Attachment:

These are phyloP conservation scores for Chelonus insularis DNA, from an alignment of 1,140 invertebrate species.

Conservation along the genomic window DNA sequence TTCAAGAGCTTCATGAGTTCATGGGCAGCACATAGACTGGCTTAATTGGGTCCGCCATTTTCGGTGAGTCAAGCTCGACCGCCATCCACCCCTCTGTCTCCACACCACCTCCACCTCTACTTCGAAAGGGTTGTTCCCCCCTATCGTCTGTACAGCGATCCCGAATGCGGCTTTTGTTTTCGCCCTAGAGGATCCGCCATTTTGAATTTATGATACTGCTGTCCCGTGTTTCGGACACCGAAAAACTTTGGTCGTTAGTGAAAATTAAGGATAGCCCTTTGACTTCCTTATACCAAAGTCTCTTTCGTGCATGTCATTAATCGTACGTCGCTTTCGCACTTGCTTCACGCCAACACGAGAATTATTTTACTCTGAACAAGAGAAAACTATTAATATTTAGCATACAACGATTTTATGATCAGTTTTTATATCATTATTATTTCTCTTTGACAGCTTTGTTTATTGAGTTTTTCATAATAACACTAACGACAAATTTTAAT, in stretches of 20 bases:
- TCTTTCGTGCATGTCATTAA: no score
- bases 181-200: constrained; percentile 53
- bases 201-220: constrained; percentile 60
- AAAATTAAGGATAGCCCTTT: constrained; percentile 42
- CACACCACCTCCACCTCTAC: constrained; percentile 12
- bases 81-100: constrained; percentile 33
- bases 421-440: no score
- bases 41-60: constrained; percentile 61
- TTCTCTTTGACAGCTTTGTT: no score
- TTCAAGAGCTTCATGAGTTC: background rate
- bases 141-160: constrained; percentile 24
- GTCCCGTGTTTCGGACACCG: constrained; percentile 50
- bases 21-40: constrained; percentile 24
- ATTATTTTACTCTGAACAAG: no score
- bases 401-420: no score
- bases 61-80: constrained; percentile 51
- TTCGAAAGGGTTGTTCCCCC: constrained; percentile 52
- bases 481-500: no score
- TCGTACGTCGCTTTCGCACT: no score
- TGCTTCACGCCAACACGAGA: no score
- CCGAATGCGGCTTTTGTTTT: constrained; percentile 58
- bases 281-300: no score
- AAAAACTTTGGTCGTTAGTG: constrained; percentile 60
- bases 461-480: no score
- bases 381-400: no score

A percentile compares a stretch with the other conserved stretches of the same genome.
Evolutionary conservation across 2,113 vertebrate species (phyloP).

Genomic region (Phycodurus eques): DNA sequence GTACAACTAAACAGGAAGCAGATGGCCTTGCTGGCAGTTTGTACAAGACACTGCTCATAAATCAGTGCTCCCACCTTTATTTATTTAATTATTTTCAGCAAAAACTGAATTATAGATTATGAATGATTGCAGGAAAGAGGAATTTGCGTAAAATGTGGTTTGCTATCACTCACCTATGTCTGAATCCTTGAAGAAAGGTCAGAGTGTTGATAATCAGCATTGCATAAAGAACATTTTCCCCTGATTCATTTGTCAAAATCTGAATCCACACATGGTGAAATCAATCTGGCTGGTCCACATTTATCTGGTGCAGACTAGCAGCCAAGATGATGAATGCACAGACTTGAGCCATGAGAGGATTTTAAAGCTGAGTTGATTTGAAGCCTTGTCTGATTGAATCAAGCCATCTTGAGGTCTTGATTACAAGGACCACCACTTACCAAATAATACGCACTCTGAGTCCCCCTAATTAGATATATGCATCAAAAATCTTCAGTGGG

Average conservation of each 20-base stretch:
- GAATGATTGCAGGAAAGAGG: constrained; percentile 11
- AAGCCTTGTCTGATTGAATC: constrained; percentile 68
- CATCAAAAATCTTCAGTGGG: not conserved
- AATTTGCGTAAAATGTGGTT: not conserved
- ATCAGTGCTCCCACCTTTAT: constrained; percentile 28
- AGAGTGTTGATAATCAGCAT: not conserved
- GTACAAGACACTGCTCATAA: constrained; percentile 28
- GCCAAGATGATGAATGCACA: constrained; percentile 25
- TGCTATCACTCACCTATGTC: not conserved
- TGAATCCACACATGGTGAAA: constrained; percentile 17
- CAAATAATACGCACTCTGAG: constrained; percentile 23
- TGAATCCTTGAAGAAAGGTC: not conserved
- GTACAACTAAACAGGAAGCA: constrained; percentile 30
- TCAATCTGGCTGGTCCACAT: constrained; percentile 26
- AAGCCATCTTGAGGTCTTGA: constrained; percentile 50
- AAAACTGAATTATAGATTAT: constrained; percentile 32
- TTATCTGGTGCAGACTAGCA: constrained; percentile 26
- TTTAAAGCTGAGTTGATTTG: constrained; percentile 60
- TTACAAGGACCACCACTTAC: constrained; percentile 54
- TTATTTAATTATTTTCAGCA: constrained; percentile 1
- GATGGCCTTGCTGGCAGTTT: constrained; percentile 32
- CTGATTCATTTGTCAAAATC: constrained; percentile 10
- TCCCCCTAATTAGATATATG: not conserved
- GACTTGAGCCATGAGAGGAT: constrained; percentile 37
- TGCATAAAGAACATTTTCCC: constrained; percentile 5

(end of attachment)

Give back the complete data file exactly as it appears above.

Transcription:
These are phyloP conservation scores for Chelonus insularis DNA, from an alignment of 1,140 invertebrate species.

Conservation along the genomic window DNA sequence TTCAAGAGCTTCATGAGTTCATGGGCAGCACATAGACTGGCTTAATTGGGTCCGCCATTTTCGGTGAGTCAAGCTCGACCGCCATCCACCCCTCTGTCTCCACACCACCTCCACCTCTACTTCGAAAGGGTTGTTCCCCCCTATCGTCTGTACAGCGATCCCGAATGCGGCTTTTGTTTTCGCCCTAGAGGATCCGCCATTTTGAATTTATGATACTGCTGTCCCGTGTTTCGGACACCGAAAAACTTTGGTCGTTAGTGAAAATTAAGGATAGCCCTTTGACTTCCTTATACCAAAGTCTCTTTCGTGCATGTCATTAATCGTACGTCGCTTTCGCACTTGCTTCACGCCAACACGAGAATTATTTTACTCTGAACAAGAGAAAACTATTAATATTTAGCATACAACGATTTTATGATCAGTTTTTATATCATTATTATTTCTCTTTGACAGCTTTGTTTATTGAGTTTTTCATAATAACACTAACGACAAATTTTAAT, in stretches of 20 bases:
- TCTTTCGTGCATGTCATTAA: no score
- bases 181-200: constrained; percentile 53
- bases 201-220: constrained; percentile 60
- AAAATTAAGGATAGCCCTTT: constrained; percentile 42
- CACACCACCTCCACCTCTAC: constrained; percentile 12
- bases 81-100: constrained; percentile 33
- bases 421-440: no score
- bases 41-60: constrained; percentile 61
- TTCTCTTTGACAGCTTTGTT: no score
- TTCAAGAGCTTCATGAGTTC: background rate
- bases 141-160: constrained; percentile 24
- GTCCCGTGTTTCGGACACCG: constrained; percentile 50
- bases 21-40: constrained; percentile 24
- ATTATTTTACTCTGAACAAG: no score
- bases 401-420: no score
- bases 61-80: constrained; percentile 51
- TTCGAAAGGGTTGTTCCCCC: constrained; percentile 52
- bases 481-500: no score
- TCGTACGTCGCTTTCGCACT: no score
- TGCTTCACGCCAACACGAGA: no score
- CCGAATGCGGCTTTTGTTTT: constrained; percentile 58
- bases 281-300: no score
- AAAAACTTTGGTCGTTAGTG: constrained; percentile 60
- bases 461-480: no score
- bases 381-400: no score

A percentile compares a stretch with the other conserved stretches of the same genome.
Evolutionary conservation across 2,113 vertebrate species (phyloP).

Genomic region (Phycodurus eques): DNA sequence GTACAACTAAACAGGAAGCAGATGGCCTTGCTGGCAGTTTGTACAAGACACTGCTCATAAATCAGTGCTCCCACCTTTATTTATTTAATTATTTTCAGCAAAAACTGAATTATAGATTATGAATGATTGCAGGAAAGAGGAATTTGCGTAAAATGTGGTTTGCTATCACTCACCTATGTCTGAATCCTTGAAGAAAGGTCAGAGTGTTGATAATCAGCATTGCATAAAGAACATTTTCCCCTGATTCATTTGTCAAAATCTGAATCCACACATGGTGAAATCAATCTGGCTGGTCCACATTTATCTGGTGCAGACTAGCAGCCAAGATGATGAATGCACAGACTTGAGCCATGAGAGGATTTTAAAGCTGAGTTGATTTGAAGCCTTGTCTGATTGAATCAAGCCATCTTGAGGTCTTGATTACAAGGACCACCACTTACCAAATAATACGCACTCTGAGTCCCCCTAATTAGATATATGCATCAAAAATCTTCAGTGGG

Average conservation of each 20-base stretch:
- GAATGATTGCAGGAAAGAGG: constrained; percentile 11
- AAGCCTTGTCTGATTGAATC: constrained; percentile 68
- CATCAAAAATCTTCAGTGGG: not conserved
- AATTTGCGTAAAATGTGGTT: not conserved
- ATCAGTGCTCCCACCTTTAT: constrained; percentile 28
- AGAGTGTTGATAATCAGCAT: not conserved
- GTACAAGACACTGCTCATAA: constrained; percentile 28
- GCCAAGATGATGAATGCACA: constrained; percentile 25
- TGCTATCACTCACCTATGTC: not conserved
- TGAATCCACACATGGTGAAA: constrained; percentile 17
- CAAATAATACGCACTCTGAG: constrained; percentile 23
- TGAATCCTTGAAGAAAGGTC: not conserved
- GTACAACTAAACAGGAAGCA: constrained; percentile 30
- TCAATCTGGCTGGTCCACAT: constrained; percentile 26
- AAGCCATCTTGAGGTCTTGA: constrained; percentile 50
- AAAACTGAATTATAGATTAT: constrained; percentile 32
- TTATCTGGTGCAGACTAGCA: constrained; percentile 26
- TTTAAAGCTGAGTTGATTTG: constrained; percentile 60
- TTACAAGGACCACCACTTAC: constrained; percentile 54
- TTATTTAATTATTTTCAGCA: constrained; percentile 1
- GATGGCCTTGCTGGCAGTTT: constrained; percentile 32
- CTGATTCATTTGTCAAAATC: constrained; percentile 10
- TCCCCCTAATTAGATATATG: not conserved
- GACTTGAGCCATGAGAGGAT: constrained; percentile 37
- TGCATAAAGAACATTTTCCC: constrained; percentile 5